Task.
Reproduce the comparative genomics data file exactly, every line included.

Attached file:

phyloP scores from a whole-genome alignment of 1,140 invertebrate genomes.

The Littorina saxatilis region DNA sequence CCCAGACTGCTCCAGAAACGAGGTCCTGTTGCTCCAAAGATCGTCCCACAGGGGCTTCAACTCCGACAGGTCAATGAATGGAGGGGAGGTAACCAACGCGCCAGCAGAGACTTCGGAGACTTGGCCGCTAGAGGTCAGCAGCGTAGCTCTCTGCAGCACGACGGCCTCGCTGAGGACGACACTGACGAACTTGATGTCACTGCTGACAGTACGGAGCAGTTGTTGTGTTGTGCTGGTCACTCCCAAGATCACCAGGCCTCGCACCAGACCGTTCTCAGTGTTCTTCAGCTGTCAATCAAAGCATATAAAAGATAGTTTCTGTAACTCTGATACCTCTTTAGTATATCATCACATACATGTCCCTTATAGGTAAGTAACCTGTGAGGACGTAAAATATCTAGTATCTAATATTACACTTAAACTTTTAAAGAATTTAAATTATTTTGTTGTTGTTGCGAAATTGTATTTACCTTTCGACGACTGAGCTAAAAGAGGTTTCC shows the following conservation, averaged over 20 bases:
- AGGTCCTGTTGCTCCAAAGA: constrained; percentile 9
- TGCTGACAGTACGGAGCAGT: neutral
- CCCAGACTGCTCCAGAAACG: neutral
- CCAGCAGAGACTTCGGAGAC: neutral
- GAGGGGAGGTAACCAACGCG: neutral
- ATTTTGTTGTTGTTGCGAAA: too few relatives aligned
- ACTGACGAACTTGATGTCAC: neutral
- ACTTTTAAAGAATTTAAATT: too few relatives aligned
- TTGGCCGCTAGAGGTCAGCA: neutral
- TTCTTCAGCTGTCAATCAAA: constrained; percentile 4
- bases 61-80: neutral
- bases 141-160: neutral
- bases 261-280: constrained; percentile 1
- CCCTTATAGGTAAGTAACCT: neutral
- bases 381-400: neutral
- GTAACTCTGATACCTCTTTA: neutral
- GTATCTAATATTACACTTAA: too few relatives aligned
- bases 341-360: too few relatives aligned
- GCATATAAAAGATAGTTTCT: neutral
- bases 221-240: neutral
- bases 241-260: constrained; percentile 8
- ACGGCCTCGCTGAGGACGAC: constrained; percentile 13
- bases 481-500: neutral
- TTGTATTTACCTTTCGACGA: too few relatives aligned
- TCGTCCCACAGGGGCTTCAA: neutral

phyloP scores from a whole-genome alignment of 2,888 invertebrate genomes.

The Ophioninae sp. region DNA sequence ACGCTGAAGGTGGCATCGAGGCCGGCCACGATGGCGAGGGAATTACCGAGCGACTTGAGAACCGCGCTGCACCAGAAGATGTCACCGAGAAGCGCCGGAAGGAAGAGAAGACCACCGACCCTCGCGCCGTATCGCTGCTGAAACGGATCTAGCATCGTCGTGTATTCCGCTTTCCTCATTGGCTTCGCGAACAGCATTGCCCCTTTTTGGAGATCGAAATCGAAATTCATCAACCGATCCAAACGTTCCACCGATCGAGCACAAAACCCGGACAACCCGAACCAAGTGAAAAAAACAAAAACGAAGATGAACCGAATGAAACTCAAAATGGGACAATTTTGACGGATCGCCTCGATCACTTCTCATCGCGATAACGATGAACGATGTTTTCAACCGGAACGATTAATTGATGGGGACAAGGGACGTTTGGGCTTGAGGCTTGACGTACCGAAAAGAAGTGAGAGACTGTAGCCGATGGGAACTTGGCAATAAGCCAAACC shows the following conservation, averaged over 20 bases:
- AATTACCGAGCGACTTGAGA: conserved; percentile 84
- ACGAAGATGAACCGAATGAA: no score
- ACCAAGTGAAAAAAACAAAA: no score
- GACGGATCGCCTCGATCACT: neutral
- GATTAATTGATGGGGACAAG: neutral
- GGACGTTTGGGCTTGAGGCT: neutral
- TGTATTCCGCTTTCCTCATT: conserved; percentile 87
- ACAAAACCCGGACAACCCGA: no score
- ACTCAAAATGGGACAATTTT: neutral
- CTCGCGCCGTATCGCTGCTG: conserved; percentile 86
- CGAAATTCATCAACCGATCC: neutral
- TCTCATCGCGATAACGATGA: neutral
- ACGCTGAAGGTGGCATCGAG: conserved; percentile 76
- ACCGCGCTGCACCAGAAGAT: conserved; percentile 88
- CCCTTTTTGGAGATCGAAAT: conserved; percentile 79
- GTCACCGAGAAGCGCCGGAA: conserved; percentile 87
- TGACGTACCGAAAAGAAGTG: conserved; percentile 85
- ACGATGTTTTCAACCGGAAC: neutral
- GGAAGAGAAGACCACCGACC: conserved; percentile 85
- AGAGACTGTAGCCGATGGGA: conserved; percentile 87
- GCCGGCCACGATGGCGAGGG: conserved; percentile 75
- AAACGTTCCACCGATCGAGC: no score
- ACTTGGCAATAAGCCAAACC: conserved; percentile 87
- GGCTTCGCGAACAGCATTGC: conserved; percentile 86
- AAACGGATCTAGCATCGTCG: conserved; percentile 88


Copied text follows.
phyloP scores from a whole-genome alignment of 1,140 invertebrate genomes.

The Littorina saxatilis region DNA sequence CCCAGACTGCTCCAGAAACGAGGTCCTGTTGCTCCAAAGATCGTCCCACAGGGGCTTCAACTCCGACAGGTCAATGAATGGAGGGGAGGTAACCAACGCGCCAGCAGAGACTTCGGAGACTTGGCCGCTAGAGGTCAGCAGCGTAGCTCTCTGCAGCACGACGGCCTCGCTGAGGACGACACTGACGAACTTGATGTCACTGCTGACAGTACGGAGCAGTTGTTGTGTTGTGCTGGTCACTCCCAAGATCACCAGGCCTCGCACCAGACCGTTCTCAGTGTTCTTCAGCTGTCAATCAAAGCATATAAAAGATAGTTTCTGTAACTCTGATACCTCTTTAGTATATCATCACATACATGTCCCTTATAGGTAAGTAACCTGTGAGGACGTAAAATATCTAGTATCTAATATTACACTTAAACTTTTAAAGAATTTAAATTATTTTGTTGTTGTTGCGAAATTGTATTTACCTTTCGACGACTGAGCTAAAAGAGGTTTCC shows the following conservation, averaged over 20 bases:
- AGGTCCTGTTGCTCCAAAGA: constrained; percentile 9
- TGCTGACAGTACGGAGCAGT: neutral
- CCCAGACTGCTCCAGAAACG: neutral
- CCAGCAGAGACTTCGGAGAC: neutral
- GAGGGGAGGTAACCAACGCG: neutral
- ATTTTGTTGTTGTTGCGAAA: too few relatives aligned
- ACTGACGAACTTGATGTCAC: neutral
- ACTTTTAAAGAATTTAAATT: too few relatives aligned
- TTGGCCGCTAGAGGTCAGCA: neutral
- TTCTTCAGCTGTCAATCAAA: constrained; percentile 4
- bases 61-80: neutral
- bases 141-160: neutral
- bases 261-280: constrained; percentile 1
- CCCTTATAGGTAAGTAACCT: neutral
- bases 381-400: neutral
- GTAACTCTGATACCTCTTTA: neutral
- GTATCTAATATTACACTTAA: too few relatives aligned
- bases 341-360: too few relatives aligned
- GCATATAAAAGATAGTTTCT: neutral
- bases 221-240: neutral
- bases 241-260: constrained; percentile 8
- ACGGCCTCGCTGAGGACGAC: constrained; percentile 13
- bases 481-500: neutral
- TTGTATTTACCTTTCGACGA: too few relatives aligned
- TCGTCCCACAGGGGCTTCAA: neutral

phyloP scores from a whole-genome alignment of 2,888 invertebrate genomes.

The Ophioninae sp. region DNA sequence ACGCTGAAGGTGGCATCGAGGCCGGCCACGATGGCGAGGGAATTACCGAGCGACTTGAGAACCGCGCTGCACCAGAAGATGTCACCGAGAAGCGCCGGAAGGAAGAGAAGACCACCGACCCTCGCGCCGTATCGCTGCTGAAACGGATCTAGCATCGTCGTGTATTCCGCTTTCCTCATTGGCTTCGCGAACAGCATTGCCCCTTTTTGGAGATCGAAATCGAAATTCATCAACCGATCCAAACGTTCCACCGATCGAGCACAAAACCCGGACAACCCGAACCAAGTGAAAAAAACAAAAACGAAGATGAACCGAATGAAACTCAAAATGGGACAATTTTGACGGATCGCCTCGATCACTTCTCATCGCGATAACGATGAACGATGTTTTCAACCGGAACGATTAATTGATGGGGACAAGGGACGTTTGGGCTTGAGGCTTGACGTACCGAAAAGAAGTGAGAGACTGTAGCCGATGGGAACTTGGCAATAAGCCAAACC shows the following conservation, averaged over 20 bases:
- AATTACCGAGCGACTTGAGA: conserved; percentile 84
- ACGAAGATGAACCGAATGAA: no score
- ACCAAGTGAAAAAAACAAAA: no score
- GACGGATCGCCTCGATCACT: neutral
- GATTAATTGATGGGGACAAG: neutral
- GGACGTTTGGGCTTGAGGCT: neutral
- TGTATTCCGCTTTCCTCATT: conserved; percentile 87
- ACAAAACCCGGACAACCCGA: no score
- ACTCAAAATGGGACAATTTT: neutral
- CTCGCGCCGTATCGCTGCTG: conserved; percentile 86
- CGAAATTCATCAACCGATCC: neutral
- TCTCATCGCGATAACGATGA: neutral
- ACGCTGAAGGTGGCATCGAG: conserved; percentile 76
- ACCGCGCTGCACCAGAAGAT: conserved; percentile 88
- CCCTTTTTGGAGATCGAAAT: conserved; percentile 79
- GTCACCGAGAAGCGCCGGAA: conserved; percentile 87
- TGACGTACCGAAAAGAAGTG: conserved; percentile 85
- ACGATGTTTTCAACCGGAAC: neutral
- GGAAGAGAAGACCACCGACC: conserved; percentile 85
- AGAGACTGTAGCCGATGGGA: conserved; percentile 87
- GCCGGCCACGATGGCGAGGG: conserved; percentile 75
- AAACGTTCCACCGATCGAGC: no score
- ACTTGGCAATAAGCCAAACC: conserved; percentile 87
- GGCTTCGCGAACAGCATTGC: conserved; percentile 86
- AAACGGATCTAGCATCGTCG: conserved; percentile 88